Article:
While Bortnikov is touted as being ‘more’ pro-West, Nikolai Patrushev, the Secretary of the Security Council and a former FSB is described as a leading ideologue of anti-Westernism in Russia. Russian security expert Mark Galeotti describes him as ‘hawk’s hawk.’ Trying to guess who may be ‘more’ liberal and who is the ‘most’ hawkish figure is a pointless exercise. It is because these positions are postures, devoid of ideological beliefs, values, or persuasion. As the political analyst Ekaterina Shulman noted, the hawkish of all hawks at the moment is the man himself.
Secret agents, without a public face
Even if we assume that Putin is exceedingly isolated, gravely ill, or has become a danger to his innermost circle, the question then is: how are the different individuals or factions going to coordinate efforts and devise a collective strategy in a system of multiple chain of command resembling the Stalinist chekist system with each agency monitoring the other and snitches passing on the information to the top?
None of the spies in the siloviki grouping has a credible public image, popular base, and connection with society given the secretive nature of their work. Nor do they have the capability to build an independent power base through networks and run election campaigns. The siloviki – ‘strongmen’ – in reality, are rather weak.
Putin has long coup proofed his regime. The primary responsibility for protecting Putin and other top leadership rests with the Federal Protective Service (FSO) which also monitors the military alongside FSB military counterintelligence with carefully screened infantry units guarding the Kremlin.
Since the Covid lockdown, Putin has sealed himself in germ-free settings and had been seen donning a hazmat suit when out of his secret bunker. The maintenance of at least 10-metre distance has become a popular meme while also revealing fears of being poisoned, stabbed or harmed. Nobody has direct access to him as he decides who he wants to see and when.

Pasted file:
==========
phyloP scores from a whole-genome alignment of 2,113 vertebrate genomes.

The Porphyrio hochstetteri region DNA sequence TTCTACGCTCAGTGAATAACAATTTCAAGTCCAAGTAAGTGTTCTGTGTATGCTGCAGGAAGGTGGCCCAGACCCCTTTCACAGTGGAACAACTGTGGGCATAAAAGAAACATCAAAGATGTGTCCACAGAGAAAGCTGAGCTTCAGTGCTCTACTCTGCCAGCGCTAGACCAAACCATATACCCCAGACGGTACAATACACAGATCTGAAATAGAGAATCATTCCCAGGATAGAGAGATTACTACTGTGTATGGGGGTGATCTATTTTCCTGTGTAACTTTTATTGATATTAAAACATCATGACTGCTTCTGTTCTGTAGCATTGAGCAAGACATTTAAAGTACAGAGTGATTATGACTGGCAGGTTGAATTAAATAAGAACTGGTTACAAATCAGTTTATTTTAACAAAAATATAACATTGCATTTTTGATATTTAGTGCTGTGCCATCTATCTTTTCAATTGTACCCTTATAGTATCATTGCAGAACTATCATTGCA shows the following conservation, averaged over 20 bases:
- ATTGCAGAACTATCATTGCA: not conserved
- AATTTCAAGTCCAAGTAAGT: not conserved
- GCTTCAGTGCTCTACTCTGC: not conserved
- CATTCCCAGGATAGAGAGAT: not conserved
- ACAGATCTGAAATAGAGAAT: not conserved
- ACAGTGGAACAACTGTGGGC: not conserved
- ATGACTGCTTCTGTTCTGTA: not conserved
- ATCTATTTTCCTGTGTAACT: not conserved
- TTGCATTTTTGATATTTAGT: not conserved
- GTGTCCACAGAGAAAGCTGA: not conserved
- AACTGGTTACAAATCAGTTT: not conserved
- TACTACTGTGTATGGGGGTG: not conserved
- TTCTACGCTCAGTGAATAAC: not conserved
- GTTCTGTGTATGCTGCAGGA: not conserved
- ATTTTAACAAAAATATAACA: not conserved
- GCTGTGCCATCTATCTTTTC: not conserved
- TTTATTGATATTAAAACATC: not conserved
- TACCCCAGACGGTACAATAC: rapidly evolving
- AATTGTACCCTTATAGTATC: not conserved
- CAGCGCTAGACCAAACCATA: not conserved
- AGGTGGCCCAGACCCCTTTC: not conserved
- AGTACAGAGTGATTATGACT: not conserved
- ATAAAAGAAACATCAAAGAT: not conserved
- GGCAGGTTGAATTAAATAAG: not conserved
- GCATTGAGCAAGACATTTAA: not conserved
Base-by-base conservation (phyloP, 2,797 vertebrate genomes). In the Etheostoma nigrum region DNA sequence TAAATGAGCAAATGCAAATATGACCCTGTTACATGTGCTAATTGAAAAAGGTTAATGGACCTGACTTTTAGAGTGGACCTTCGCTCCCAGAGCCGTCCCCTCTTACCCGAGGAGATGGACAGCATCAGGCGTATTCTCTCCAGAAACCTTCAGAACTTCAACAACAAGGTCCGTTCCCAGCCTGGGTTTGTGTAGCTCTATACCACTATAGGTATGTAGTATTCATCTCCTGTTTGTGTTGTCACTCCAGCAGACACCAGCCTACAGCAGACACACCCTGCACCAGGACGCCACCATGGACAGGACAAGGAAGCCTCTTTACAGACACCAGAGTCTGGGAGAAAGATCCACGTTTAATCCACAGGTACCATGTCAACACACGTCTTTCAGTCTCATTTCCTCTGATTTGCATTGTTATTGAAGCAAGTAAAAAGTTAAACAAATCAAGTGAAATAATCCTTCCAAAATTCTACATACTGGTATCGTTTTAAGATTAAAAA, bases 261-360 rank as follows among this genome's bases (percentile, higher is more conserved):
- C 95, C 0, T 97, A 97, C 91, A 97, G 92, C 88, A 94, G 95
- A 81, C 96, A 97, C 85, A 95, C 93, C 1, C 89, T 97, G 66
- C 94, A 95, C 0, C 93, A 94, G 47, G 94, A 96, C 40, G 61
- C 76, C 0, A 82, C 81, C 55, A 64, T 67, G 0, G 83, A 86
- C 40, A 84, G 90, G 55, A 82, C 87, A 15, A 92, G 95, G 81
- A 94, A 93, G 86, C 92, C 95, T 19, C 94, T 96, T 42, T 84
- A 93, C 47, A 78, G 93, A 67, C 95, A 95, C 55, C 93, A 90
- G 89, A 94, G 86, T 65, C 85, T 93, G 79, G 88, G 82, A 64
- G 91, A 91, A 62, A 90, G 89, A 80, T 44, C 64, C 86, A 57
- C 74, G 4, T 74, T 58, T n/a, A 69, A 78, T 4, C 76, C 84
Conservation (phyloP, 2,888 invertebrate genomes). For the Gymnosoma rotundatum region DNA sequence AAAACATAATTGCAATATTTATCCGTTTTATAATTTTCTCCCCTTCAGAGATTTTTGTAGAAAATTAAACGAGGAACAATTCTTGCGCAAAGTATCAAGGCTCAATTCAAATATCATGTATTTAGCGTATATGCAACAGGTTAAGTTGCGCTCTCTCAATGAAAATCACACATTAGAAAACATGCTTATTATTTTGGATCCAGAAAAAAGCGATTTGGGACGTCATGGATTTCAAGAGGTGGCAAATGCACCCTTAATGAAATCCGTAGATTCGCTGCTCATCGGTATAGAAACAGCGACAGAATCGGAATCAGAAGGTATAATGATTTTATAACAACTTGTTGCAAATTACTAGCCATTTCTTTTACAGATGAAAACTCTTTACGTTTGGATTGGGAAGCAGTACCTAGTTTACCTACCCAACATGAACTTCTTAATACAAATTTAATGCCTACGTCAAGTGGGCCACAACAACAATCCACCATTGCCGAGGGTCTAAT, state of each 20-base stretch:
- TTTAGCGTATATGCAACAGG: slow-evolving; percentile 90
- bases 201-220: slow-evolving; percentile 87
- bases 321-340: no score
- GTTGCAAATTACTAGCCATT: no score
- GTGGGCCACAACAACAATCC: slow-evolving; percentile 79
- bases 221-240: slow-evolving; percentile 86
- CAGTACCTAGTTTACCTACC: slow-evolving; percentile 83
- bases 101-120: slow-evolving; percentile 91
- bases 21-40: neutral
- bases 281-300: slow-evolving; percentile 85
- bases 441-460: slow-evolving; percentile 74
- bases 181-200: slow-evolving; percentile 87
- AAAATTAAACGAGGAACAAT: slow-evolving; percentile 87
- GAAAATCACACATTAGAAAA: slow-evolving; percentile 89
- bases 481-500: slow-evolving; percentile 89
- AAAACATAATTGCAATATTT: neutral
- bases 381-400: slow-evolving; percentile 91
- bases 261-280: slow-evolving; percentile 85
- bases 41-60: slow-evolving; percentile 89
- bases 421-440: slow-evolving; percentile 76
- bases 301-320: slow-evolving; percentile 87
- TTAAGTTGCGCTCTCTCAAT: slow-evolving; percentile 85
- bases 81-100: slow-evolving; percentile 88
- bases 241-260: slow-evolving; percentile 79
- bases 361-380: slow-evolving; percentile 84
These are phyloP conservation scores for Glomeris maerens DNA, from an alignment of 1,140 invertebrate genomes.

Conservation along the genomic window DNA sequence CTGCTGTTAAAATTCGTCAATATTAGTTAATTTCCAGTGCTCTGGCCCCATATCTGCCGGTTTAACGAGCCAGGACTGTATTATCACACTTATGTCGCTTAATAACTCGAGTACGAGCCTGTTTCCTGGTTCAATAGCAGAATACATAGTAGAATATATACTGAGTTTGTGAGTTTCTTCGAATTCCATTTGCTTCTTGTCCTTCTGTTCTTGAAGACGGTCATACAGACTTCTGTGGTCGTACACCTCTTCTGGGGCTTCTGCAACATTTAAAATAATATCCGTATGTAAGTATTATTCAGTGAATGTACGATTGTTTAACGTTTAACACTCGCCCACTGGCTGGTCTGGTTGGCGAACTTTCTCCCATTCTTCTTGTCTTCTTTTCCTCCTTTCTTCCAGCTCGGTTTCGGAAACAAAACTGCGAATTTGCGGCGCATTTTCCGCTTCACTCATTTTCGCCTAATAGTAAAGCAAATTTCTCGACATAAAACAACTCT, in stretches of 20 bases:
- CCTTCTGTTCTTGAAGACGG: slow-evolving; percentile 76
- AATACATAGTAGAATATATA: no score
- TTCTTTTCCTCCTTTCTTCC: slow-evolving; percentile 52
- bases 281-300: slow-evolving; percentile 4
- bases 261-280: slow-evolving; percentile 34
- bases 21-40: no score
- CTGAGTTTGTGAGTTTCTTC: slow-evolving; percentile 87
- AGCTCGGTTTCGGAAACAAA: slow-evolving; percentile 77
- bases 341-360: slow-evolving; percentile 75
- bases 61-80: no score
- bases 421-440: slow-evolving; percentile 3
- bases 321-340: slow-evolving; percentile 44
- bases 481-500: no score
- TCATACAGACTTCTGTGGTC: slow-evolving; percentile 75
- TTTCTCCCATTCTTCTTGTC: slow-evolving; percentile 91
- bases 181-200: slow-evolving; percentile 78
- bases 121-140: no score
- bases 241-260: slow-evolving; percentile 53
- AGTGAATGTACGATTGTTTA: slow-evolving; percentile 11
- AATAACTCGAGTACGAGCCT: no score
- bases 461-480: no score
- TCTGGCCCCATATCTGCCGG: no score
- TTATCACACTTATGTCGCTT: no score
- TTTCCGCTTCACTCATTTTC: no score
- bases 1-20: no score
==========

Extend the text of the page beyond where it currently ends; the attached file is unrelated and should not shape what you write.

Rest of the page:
Putin: Too popular to fail?
The reality is that Putin’s inner circle remains intact. Notwithstanding his isolation, prolonged stays in bunkers, keeping his buddies and guests at least at a 10-metre distance at long tables, Putin has been immensely successful in manufacturing public support. The latest survey by Levada-Centre showed 83 percent of Russians support Putin and the invasion of Ukraine. While the framing of questions, methodology and sample selection remains deeply flawed, opposition media analysts confirm that Russian political elites, bureaucracy and even business are coalescing around Putin, resigned to living under isolation and hardships for now. His innermost circle is like those who have little choice but to go along with an enigmatic captain of a submarine able to manoeuvre the buoyant force to keep it afloat…until the supplies and air run out.
Dr Bhavna Davé is a Senior Lecturer in Central Asian Politics at the Department of Politics and International Studies. She specialises in issues of ethnic relations, identity politics and political transition in Central Asia.